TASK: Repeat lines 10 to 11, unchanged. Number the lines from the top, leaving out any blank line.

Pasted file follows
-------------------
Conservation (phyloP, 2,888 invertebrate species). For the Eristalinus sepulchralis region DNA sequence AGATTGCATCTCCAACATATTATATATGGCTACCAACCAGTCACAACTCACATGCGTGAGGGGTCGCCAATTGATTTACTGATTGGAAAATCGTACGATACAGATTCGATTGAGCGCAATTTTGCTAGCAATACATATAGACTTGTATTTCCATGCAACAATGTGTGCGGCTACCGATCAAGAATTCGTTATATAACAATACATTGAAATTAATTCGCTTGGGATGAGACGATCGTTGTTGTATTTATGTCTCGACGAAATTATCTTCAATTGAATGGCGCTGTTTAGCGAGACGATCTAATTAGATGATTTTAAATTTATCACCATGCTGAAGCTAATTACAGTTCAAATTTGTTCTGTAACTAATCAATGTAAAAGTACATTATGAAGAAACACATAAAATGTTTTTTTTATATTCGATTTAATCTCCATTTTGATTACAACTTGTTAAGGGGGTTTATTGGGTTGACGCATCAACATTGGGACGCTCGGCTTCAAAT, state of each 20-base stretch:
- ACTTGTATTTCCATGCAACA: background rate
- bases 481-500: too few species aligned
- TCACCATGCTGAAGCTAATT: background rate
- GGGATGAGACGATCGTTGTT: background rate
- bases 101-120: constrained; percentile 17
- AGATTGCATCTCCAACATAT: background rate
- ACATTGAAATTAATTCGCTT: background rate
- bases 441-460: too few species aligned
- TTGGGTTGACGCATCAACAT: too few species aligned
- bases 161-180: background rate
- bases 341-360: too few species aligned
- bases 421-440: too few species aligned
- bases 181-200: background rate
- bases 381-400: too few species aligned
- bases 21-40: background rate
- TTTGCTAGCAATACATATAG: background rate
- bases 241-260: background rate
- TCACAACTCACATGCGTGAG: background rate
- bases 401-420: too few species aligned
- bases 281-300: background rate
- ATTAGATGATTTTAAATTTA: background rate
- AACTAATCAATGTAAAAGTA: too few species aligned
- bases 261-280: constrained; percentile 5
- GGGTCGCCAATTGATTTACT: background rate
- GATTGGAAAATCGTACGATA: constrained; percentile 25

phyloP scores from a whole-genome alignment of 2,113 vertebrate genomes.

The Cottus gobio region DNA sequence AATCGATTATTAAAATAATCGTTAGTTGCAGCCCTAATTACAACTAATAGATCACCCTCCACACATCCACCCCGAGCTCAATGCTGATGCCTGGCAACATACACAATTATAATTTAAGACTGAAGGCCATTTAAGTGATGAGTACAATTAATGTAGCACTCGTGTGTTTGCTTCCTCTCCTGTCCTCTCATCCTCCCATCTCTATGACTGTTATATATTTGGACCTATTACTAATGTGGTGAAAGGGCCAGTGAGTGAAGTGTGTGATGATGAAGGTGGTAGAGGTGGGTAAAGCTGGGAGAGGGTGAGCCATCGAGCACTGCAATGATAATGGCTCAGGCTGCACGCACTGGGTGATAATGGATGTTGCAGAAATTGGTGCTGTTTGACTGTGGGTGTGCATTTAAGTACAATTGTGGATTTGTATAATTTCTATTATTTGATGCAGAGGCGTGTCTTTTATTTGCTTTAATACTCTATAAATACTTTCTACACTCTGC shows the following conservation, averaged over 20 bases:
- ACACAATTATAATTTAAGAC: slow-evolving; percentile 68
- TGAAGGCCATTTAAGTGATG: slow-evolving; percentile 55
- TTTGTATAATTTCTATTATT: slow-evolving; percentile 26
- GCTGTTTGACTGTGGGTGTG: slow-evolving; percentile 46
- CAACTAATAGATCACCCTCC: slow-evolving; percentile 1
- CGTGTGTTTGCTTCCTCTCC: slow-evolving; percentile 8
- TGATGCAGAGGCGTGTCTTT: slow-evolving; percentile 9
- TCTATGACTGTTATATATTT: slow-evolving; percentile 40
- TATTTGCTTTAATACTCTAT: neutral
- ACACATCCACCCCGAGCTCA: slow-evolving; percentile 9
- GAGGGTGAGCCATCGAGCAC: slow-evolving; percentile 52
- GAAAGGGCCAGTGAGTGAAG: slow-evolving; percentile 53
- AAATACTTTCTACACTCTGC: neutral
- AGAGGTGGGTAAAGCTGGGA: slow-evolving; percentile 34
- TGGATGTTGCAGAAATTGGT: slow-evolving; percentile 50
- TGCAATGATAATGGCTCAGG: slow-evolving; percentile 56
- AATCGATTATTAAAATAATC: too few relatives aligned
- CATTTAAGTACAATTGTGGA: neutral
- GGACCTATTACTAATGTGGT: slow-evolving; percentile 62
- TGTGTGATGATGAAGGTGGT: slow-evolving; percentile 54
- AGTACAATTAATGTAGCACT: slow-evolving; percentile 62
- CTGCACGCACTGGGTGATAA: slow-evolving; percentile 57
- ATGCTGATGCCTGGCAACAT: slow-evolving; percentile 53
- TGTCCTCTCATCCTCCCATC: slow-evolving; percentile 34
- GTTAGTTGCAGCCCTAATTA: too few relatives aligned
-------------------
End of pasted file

- TTGGGTTGACGCATCAACAT: too few species aligned
- bases 161-180: background rate